James Baldwin: poemas de “Jimmy’s Blues” (1983)

James Baldwin_Novelista ensayista activista estadounidense_1924 hasta 1987_American novelist essayist and poet_1924 to 1987
James Baldwin (Novelista/ensayista/activista estadounidense, 1924-1987)
“Culpa, Deseo y Amor”
A la esquina oscura
donde la Culpa y el Deseo
están intentando sostenerle la mirada
– en breve, uno de ellos va prender un cigarillo
y aludir al próximo almacén abandonado –
pues el Amor llega, andando encorvado…
Un silencio detonado.
Y el Amor se para, un poco apartado de ellos,
pero visible en la luz amarilla, callado y humeante.
Mientras tanto, la Culpa y el Deseo discutían,
y intentaban no estar escuchado por este intruso…
Cada vez que el Deseo miró hacia el Amor,
esperando encontrar a un testigo,
pues la Culpa gritó más fuerte
– y agitó sus caderas –
y el fuego del cigarillo
amenazó a incendiarse el almacén.
El Deseo, en hecho, cruzó la calle, de vez en cuando,
para oír lo que diga el Amor…
Pero la Culpa paró una carga
de otra gente,
pues se arrodilló en el medio de la calle,
mientras la carga de otra gente
huyeron la mirada y juraro que
no podían ver nada – y no aseverarían de ningún modo –
pues el Amor se alejó.
Y la Culpa logró, sobre el cuerpo en pie del Deseo,
ese alivio inflamatorio y pasajero que estampa su unión
(¿para siempre?)
y que crea un problema de tráfico
. . .
“El Dador” (para Berdis)
Si la esperanza de regalando – dando –
es de amando a los vivos,
pues el dador arriesga la locura
en el acto de dar.
Esa lección yo vea
en las caras que me rodean.
Necesitadas, ciegas, sin esperanza, abajo,
¿Cuál regalo les daría el regalo ser regalados?
El dador también está a la deriva
como ellos que claman hacia el regalo.
Si no pueden reclamarlo, si no está allí,
si sus dedos vacíos golpean el aire vacío,
y el dador se arrodilla en oración
– comprende que todo su dar es dar para nada –
y que nada fue lo que pensaba,
y mueve en su cama culpable, para mirar
a las multitudes habreadas que se paran allí,
si él sube de su cama – para maldecir el cielo:
él debe comprender que
a todo aquel a quien se haya dado mucho, mucho se le demandará
– sacado de él, y justamente –
¡No puedo decirte cuánto debo!
. . .
No, no siento la llegada de Muerte; siento su ida.
Ha lanzado su manos en el aire – por un rato –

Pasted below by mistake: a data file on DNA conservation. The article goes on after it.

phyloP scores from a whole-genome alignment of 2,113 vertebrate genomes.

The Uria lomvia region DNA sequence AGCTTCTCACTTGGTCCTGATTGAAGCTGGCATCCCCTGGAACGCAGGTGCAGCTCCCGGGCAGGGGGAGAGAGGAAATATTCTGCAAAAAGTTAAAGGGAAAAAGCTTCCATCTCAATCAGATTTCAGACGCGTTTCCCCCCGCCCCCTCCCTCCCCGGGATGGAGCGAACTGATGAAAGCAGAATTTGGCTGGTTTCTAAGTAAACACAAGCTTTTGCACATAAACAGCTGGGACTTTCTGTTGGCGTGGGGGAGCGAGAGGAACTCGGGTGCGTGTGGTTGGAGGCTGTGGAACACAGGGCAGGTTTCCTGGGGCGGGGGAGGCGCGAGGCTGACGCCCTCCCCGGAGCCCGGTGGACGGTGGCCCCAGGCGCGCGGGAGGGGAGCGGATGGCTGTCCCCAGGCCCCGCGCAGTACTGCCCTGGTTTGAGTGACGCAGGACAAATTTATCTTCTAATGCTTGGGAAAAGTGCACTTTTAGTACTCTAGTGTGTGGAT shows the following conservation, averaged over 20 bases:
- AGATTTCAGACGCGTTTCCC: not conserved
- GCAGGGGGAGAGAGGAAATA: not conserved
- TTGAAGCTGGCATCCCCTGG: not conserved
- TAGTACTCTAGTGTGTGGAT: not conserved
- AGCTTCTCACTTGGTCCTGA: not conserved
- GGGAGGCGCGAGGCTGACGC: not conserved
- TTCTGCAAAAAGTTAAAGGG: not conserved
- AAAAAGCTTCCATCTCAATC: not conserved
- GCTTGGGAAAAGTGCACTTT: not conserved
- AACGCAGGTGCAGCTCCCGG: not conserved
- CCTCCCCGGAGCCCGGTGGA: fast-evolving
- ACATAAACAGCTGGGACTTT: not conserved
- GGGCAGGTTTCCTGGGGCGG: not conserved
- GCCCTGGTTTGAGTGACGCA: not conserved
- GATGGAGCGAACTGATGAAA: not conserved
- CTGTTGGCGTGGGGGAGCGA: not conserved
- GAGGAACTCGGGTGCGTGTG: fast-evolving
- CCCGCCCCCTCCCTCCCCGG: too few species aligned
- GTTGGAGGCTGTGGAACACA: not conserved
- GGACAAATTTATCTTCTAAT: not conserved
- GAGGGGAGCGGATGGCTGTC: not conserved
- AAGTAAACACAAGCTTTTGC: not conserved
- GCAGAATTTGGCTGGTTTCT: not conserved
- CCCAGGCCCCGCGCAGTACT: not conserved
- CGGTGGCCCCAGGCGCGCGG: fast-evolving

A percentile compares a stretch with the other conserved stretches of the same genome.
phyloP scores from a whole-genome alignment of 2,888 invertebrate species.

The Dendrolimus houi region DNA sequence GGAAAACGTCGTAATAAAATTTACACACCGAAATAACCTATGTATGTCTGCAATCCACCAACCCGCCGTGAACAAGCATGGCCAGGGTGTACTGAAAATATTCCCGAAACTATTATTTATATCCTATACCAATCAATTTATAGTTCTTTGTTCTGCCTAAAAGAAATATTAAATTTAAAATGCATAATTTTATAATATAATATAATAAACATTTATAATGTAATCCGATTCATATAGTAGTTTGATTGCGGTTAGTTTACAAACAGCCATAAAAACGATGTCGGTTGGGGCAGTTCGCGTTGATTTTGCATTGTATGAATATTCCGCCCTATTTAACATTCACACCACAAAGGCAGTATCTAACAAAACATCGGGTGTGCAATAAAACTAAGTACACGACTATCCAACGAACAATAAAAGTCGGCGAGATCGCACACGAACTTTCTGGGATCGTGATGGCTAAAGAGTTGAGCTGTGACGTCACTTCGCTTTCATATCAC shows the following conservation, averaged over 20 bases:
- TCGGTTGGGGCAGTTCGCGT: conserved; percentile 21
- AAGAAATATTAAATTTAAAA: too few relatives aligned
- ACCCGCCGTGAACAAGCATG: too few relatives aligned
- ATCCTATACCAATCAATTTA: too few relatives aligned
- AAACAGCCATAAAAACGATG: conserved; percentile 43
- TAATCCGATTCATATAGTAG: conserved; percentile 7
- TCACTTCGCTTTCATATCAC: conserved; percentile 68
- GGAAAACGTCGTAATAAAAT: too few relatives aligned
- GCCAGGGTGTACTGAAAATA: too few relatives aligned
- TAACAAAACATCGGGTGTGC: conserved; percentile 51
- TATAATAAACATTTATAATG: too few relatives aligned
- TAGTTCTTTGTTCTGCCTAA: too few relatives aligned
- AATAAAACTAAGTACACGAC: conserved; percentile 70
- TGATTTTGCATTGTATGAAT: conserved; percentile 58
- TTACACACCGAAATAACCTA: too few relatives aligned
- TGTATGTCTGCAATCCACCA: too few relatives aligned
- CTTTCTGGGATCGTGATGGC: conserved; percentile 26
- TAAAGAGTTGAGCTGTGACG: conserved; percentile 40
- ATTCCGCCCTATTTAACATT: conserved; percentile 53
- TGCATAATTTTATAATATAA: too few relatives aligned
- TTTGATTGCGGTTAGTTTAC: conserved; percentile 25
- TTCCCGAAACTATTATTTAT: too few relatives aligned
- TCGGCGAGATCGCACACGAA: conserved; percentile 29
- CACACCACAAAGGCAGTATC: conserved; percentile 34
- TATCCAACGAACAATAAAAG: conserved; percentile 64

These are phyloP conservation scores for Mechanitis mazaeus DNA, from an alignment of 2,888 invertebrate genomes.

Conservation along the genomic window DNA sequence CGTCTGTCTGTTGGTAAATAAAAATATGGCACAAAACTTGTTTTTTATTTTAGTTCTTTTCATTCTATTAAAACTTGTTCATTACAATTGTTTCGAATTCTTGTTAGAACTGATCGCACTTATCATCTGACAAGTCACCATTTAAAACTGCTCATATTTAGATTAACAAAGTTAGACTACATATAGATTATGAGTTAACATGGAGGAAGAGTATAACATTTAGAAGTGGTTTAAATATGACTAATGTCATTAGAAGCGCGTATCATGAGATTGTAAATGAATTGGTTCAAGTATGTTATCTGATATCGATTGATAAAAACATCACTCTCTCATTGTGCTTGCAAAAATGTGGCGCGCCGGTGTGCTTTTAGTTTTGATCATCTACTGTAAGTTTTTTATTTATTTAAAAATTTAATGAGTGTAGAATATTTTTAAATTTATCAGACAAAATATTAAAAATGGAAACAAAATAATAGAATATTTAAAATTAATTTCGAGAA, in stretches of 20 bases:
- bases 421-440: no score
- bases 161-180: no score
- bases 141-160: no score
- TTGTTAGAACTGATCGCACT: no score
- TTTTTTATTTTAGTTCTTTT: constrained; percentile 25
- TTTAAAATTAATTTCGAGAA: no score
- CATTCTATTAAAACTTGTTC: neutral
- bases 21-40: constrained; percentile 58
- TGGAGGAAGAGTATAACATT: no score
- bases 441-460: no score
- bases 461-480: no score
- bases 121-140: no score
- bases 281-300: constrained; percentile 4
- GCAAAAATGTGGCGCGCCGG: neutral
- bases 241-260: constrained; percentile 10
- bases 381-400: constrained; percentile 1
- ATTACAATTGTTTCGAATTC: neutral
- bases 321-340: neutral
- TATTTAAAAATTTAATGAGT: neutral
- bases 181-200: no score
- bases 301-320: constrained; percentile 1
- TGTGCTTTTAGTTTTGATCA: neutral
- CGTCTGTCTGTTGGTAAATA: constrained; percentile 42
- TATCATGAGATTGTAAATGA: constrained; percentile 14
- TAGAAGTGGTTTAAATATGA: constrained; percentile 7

y pienso que le conozco más bien que antes.
Esos brazos, me agarraban un ratito…
Pero, cuando nos encontramos de nuevo,
existirá entre nosotros
esa comprensión secreta.
. . .
[Del poemario Jimmy’s Blues (1983)]
. . .
Dr. Kenneth Clark y James Baldwin: entrevista de 1963, (en inglés, con subtítulos en español)
. . . . .

James Baldwin: poems from “Jimmy’s Blues” (1983)

James Baldwin in 1945_age 21

James Baldwin in 1945_age 21

James Baldwin (American novelist, essayist, activist, 1924-1987)
“Guilt, Desire and Love”
At the dark street corner
where Guilt and Desire
are attempting to stare
each other down
(presently, one of them
will light a cigarette
and glance in the direction
of the abandoned warehouse)
Love came slouching along,
an exploded silence
standing a little apart
but visible anyway
in the yellow, silent, steaming light,
while Guilt and Desire wrangled,
trying not to be overheard
by this trespasser.
Each time Desire looked towards Love,
hoping to find a witness,
Guilt shouted louder
and shook them hips
and the fire of the cigarette
threatened to burn the warehouse down.
Desire actually started across the street,
time after time,
to hear what Love might have to say,
but Guilt flagged down a truckload
of other people
and knelt down in the middle of the street
and, while the truckload of other people
looked away, and swore that they
didn’t see nothing
and couldn’t testify nohow,
and Love moved out of sight,
Guilt accomplished upon the standing body
of Desire
the momentary, inflammatory soothing
which seals their union
(for ever?)
and creates a mighty traffic problem.
. . .
“Munich, Winter 1973” (for Y.S.)
In a strange house,
a strange bed
in a strange town,
a very strange me
is waiting for you.
it is very early in the morning.
The silence is loud.
The baby is walking about
with his foaming bottle,
making strange sounds
and deciding, after all,
to be my friend.
arrive tonight.
How dull time is!
How empty—and yet,
since I am sitting here,
lying here,
walking up and down here,
I see
that time’s cruel ability
to make one wait
is time’s reality.
I see your hair,
which I call red.
I lie here in this bed.
Someone teased me once,
a friend of ours—
saying that I saw your hair red
because I was not thinking
of the hair on your head.
Someone also told me,
a long time ago:
my father said to me,
It is a terrible thing,
to fall into the hands of the living God.
I know what he was saying.
I could not have seen red
before finding myself
in this strange, this waiting bed.